The complexity of administering pensions has increased significantly, driven by factors such as changing legislation, freedom and choice, liability management and member behaviours and expectations.
Administrators, wanting to deliver services as efficiently, securely and cost-effectively as possible, have been another driver of change. In many cases, delivery models have increased in complexity too.
However, when we talk about pension administration, especially in the context of reviewing a current provider, we often still think of it as a single/homogenous product that should be (or can only be) bought from a single provider of ‘administration’.
For many schemes this is a view that needs to be reviewed.
Pension administration key components
Anyone currently involved in pension administration must recognise that there are multiple components of the delivery model and that different providers have greater ability and expertise in each.
When deciding the best approach for your scheme, there are some key components you should bear in mind.
A typical administration operation will have some or all of the following components:
Begin by considering the extent to which each of the pension administration components are executed, regardless of whether they are currently performed by an in-house team or an external Third Party Administrator (TPA) – or an in-house/outsourced-hybrid approach.
For the purposes of this CPD article, we refer to the provider of administration support as the TPA, as the majority of schemes use an outsourced approach. However, all considerations that follow apply to in-house and hybrid administration, not just outsourced TPAs.
Once you have considered how the administration is managed, look at issues such as where services are sited and whether they are distributed across different teams in different locations both at home and abroad.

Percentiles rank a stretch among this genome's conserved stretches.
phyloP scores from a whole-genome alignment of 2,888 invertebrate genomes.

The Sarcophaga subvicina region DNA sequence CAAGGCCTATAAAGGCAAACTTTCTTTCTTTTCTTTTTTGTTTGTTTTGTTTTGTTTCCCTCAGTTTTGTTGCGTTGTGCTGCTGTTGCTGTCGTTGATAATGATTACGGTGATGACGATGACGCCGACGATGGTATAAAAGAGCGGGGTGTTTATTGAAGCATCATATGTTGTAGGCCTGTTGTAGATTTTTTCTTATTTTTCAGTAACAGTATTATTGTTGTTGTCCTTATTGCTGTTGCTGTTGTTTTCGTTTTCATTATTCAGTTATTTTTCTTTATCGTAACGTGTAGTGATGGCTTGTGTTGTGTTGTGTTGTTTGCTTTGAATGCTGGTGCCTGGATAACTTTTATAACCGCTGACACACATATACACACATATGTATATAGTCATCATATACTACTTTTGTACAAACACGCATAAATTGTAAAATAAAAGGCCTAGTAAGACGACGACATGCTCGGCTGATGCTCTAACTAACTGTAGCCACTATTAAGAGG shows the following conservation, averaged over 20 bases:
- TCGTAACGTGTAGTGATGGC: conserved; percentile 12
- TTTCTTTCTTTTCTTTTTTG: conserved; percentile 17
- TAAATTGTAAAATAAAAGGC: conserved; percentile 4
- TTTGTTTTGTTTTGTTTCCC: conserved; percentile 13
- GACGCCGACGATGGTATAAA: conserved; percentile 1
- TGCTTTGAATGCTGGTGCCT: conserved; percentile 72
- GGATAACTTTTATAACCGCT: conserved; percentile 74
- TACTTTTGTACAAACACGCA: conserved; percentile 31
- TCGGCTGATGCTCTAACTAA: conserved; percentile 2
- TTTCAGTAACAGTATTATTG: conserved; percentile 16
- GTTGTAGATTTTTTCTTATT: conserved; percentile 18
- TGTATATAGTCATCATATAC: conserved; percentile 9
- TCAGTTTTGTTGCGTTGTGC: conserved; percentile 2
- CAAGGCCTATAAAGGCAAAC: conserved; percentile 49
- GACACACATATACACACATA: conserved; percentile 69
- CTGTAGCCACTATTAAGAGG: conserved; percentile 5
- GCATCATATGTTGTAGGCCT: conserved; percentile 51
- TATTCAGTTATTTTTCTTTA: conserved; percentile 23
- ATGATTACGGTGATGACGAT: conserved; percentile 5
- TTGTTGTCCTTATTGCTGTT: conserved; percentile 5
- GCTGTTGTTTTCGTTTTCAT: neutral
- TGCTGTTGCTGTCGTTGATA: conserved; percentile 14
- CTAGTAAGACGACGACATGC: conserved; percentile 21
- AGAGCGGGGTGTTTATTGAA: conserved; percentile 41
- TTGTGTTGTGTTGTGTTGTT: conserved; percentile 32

Administration system integration between member teams, payroll and treasury is important – removing the risk of human error when re-keying information that already exists in one part of the system into another.
There is a similar issue as systems integration between on- and off-shore teams is vital, but not always fully operational. There may also be unintended consequences of actions taken in one location impacting on another.
Also, check if any of the outsourced providers subcontract the task to third parties - something that can vary widely across TPAs.
Often smaller or more specialist TPAs will tend to do ‘cradle to grave’ administration using a single team, while larger TPAs may have evolved more ‘distributed’ models. Additionally, TPA operating models can vary depending upon the size and type of scheme being serviced.
When assessing a potential new provider, or indeed when working with your existing provider to assess the service being provided, it is essential to understand your administration components plus how they may change in the future.
Additionally, try to understand what good looks like for each component as what makes one component ‘good’ may not be the same for other aspects of an administration service.